When How to Sleep Alone in a King-Size Bed came out, people would sometimes say to me, "Writing this must have been very therapeutic for you." And I would, I have to admit, cringe.
Why the cringe? I cringed because I see the book as a story that I had worked long hours to craft and shape. I see writing as something I love, but it's also my job. When I think of "therapeutic writing," I picture long scrawled journal pages of unfiltered, uncensored feelings. When the word therapeutic is used in reference to my work, I feel a smidge patronized. Why don't you just pat me on the head while you're at it?
However, there are a couple of problems with this objection. One: I sound like an ingrate. These people are most often readers of my book -- maybe even buyers of my book. They are mostly likely well-intentioned and simply wanting to connect with me about the writing process. Maybe they are wondering if writing about their experiences might be therapeutic to them, and they're hoping I will pass off some bit of wisdom that might save them hundreds of wasted hours of time if this writing stuff isn't therapeutic afterall.
And the other problem with this objection is that writing the book -- and specifically publishing the book -- actually has made me happier, but not for the reasons that people seem to assume, which I figure are a) writing is "therapeutic" and b) publishing is a glorious experience that brings you uninterrupted joy and the praise of others.
And yes, writing some of the early pages of the book actually was -- cringe -- therapeutic. The first scribblings of the book started on a notepad I had in my purse that I pulled out waiting in an attorney's waiting room. Seated across from me was a very thin woman of a certain age with a box of legal papers on her lap that she held tightly with her two thin hands. She had a very spare veneer of hair left which was combed over in an attempt to cover her scalp. Was she going through chemo and divorce? I wondered. And in this juncture of my life when I was frankly totally miserable and self-involved, I had a moment of insight that pulled me out of myself, of seeing that I was a part of something larger than my own private drama.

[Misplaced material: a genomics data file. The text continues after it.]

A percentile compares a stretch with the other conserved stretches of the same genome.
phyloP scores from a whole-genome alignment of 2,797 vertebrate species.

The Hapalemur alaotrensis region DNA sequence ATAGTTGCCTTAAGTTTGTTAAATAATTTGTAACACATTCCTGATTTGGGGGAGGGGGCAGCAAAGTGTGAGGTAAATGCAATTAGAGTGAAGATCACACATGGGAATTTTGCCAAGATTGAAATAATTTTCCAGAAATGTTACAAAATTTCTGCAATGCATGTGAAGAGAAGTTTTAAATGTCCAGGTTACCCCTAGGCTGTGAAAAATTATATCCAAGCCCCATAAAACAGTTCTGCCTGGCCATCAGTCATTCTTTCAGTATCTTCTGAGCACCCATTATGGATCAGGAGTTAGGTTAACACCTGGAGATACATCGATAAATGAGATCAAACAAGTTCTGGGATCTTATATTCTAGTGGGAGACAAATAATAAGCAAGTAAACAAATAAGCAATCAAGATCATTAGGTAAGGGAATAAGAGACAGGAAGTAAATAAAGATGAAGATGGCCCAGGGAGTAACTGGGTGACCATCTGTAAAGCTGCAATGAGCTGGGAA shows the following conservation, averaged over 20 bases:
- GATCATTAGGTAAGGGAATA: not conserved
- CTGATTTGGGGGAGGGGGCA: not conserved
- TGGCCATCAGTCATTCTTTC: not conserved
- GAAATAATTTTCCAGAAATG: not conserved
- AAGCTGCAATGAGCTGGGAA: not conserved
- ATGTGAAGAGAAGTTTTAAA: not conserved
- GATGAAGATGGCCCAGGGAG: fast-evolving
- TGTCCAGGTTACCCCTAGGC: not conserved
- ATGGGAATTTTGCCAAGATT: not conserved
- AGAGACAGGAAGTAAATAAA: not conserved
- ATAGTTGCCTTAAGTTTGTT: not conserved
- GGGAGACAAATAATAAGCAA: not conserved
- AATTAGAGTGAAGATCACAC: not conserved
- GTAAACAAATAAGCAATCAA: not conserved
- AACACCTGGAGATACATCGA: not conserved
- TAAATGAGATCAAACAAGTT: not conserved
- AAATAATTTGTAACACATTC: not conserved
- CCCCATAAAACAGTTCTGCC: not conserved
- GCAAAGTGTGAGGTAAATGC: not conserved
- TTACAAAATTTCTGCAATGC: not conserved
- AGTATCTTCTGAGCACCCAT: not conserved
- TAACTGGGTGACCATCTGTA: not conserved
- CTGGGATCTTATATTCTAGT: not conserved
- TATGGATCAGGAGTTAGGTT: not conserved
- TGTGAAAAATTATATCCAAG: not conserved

I took out the notebook and scribbled a short note about this woman. Making that note made me feel connected to the loss of others, making my loss seem smaller, which, yes, is therapeutic. And I continued pulling out that notebook for the next few months, making notes about the most hideous moments of the freefall through misery called divorce. Eventually, I took the notes to the computer, and yes, beginning to sketch out a story felt better than wallowing. But then, the craft of writing took over, and while it is therapeutic to be involved in any endeavor that requires concentration and focus, writing a memoir is work, and it's work that's not as self-serving as it's made out to be; my desire was to write a story that would capture the larger experience of divorce through my specific personal experience. There's a heap of revision and research that goes into that, two R words I don't usually associate with something that is therapeutic per se.